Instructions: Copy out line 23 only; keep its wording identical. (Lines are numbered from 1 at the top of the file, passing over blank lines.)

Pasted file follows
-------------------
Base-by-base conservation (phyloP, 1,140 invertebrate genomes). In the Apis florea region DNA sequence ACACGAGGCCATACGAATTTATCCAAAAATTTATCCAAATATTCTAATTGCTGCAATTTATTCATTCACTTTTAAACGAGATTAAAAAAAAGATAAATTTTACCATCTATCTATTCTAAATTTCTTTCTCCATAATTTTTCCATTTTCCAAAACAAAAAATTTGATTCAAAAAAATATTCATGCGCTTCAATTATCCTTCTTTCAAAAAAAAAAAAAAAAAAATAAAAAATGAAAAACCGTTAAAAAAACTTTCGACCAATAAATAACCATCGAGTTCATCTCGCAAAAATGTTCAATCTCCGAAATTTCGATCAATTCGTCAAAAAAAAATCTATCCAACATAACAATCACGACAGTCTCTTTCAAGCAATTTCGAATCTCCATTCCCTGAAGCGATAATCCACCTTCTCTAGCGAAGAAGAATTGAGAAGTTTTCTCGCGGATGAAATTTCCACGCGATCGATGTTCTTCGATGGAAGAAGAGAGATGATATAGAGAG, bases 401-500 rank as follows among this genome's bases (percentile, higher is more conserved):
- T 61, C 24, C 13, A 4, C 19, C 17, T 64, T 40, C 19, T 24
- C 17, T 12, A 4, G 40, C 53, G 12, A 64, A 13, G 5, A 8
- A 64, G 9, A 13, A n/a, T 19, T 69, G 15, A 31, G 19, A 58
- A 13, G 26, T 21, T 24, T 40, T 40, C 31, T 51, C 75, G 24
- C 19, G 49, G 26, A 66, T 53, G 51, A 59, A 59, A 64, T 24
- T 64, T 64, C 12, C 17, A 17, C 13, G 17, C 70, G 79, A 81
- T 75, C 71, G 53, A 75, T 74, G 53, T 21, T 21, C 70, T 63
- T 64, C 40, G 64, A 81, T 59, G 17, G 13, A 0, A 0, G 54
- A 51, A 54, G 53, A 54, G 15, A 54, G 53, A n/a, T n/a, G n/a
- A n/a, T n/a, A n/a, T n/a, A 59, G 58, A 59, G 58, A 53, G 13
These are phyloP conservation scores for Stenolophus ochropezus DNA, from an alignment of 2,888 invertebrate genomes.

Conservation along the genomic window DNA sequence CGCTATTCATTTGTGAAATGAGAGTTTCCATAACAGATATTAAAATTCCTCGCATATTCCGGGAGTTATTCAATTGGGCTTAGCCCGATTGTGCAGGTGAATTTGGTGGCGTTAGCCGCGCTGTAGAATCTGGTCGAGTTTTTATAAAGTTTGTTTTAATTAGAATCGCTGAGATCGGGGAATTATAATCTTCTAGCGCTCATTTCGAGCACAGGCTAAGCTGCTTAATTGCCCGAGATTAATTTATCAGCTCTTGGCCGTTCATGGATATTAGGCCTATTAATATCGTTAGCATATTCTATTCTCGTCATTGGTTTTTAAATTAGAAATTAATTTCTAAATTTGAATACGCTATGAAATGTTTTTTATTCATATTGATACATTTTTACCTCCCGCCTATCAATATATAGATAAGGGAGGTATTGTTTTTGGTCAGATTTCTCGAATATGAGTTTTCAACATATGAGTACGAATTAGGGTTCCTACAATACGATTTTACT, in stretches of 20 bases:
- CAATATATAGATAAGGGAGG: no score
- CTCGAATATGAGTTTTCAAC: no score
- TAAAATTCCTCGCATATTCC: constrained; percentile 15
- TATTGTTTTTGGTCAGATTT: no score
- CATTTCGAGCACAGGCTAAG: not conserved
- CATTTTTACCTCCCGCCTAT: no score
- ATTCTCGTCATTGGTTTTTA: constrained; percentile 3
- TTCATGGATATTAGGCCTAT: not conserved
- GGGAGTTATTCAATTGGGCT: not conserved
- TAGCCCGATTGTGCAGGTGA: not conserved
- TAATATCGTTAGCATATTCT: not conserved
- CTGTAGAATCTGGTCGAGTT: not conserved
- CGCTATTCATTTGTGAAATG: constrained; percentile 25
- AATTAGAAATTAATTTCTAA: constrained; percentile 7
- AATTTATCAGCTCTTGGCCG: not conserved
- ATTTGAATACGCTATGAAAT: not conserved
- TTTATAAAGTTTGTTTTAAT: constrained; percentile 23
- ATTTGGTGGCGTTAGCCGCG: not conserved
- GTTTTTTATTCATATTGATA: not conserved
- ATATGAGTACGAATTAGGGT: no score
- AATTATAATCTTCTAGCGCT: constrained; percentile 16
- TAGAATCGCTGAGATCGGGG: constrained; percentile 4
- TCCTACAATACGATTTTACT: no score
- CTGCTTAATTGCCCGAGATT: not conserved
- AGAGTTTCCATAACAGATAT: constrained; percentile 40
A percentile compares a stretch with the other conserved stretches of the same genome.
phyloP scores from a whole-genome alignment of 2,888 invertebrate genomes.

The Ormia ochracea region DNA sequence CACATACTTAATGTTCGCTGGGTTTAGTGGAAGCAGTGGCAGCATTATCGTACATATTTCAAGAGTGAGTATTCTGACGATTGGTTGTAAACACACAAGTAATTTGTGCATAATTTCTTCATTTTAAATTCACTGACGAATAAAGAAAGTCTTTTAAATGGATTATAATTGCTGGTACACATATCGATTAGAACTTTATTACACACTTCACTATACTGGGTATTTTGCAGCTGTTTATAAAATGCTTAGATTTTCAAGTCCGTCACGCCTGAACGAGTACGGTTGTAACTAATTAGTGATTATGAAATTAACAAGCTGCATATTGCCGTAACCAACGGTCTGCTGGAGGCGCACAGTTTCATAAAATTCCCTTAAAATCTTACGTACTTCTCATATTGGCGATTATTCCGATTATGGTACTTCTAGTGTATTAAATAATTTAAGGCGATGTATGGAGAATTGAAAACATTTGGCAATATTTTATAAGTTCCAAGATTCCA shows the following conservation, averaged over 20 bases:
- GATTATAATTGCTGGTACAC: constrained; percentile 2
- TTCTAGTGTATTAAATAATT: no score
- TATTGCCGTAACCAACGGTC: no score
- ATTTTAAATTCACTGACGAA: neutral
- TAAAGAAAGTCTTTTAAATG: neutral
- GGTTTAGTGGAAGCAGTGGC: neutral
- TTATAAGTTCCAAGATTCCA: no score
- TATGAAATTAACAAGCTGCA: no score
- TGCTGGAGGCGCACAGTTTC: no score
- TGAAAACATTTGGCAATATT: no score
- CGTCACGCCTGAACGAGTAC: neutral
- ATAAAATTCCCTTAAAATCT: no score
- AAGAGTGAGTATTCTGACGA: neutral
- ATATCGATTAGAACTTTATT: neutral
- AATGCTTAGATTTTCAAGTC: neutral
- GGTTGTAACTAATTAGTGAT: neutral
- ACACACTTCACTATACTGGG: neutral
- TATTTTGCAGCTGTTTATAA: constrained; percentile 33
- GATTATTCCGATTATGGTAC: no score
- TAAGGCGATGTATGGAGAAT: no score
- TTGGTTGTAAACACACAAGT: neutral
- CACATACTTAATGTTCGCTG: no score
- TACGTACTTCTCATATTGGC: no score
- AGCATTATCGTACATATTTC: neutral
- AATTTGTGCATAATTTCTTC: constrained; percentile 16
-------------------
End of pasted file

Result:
- TAGCCCGATTGTGCAGGTGA: not conserved